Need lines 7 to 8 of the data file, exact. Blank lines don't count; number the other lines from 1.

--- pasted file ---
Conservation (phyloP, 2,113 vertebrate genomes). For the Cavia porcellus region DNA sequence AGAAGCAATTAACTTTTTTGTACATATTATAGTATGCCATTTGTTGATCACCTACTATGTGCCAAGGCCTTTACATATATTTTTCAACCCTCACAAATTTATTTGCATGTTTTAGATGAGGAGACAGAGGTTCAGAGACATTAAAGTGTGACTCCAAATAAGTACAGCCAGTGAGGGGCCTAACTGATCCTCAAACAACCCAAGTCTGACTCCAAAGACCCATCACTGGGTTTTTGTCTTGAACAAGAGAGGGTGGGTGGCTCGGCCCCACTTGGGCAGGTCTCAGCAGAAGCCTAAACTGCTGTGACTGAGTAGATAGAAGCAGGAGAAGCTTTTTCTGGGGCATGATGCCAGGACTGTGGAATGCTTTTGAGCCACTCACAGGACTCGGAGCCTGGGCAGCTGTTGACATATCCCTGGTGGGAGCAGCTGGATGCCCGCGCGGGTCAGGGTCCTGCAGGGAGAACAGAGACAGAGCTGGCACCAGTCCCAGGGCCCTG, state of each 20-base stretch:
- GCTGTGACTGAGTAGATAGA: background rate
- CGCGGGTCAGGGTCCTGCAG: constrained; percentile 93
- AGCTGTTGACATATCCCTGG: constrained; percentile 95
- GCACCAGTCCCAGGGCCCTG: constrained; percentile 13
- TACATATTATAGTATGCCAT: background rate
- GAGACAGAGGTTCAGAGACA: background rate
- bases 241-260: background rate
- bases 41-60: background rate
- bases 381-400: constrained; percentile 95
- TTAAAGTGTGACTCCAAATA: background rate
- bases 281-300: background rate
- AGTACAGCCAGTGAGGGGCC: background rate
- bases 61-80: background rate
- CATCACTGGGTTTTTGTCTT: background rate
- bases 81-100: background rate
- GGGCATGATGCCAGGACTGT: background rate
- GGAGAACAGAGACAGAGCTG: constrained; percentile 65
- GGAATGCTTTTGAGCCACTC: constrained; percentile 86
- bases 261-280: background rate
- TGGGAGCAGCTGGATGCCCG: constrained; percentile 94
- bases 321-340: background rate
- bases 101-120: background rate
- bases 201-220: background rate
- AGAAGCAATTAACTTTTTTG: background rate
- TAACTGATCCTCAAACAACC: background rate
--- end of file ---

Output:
- GAGACAGAGGTTCAGAGACA: background rate
- bases 241-260: background rate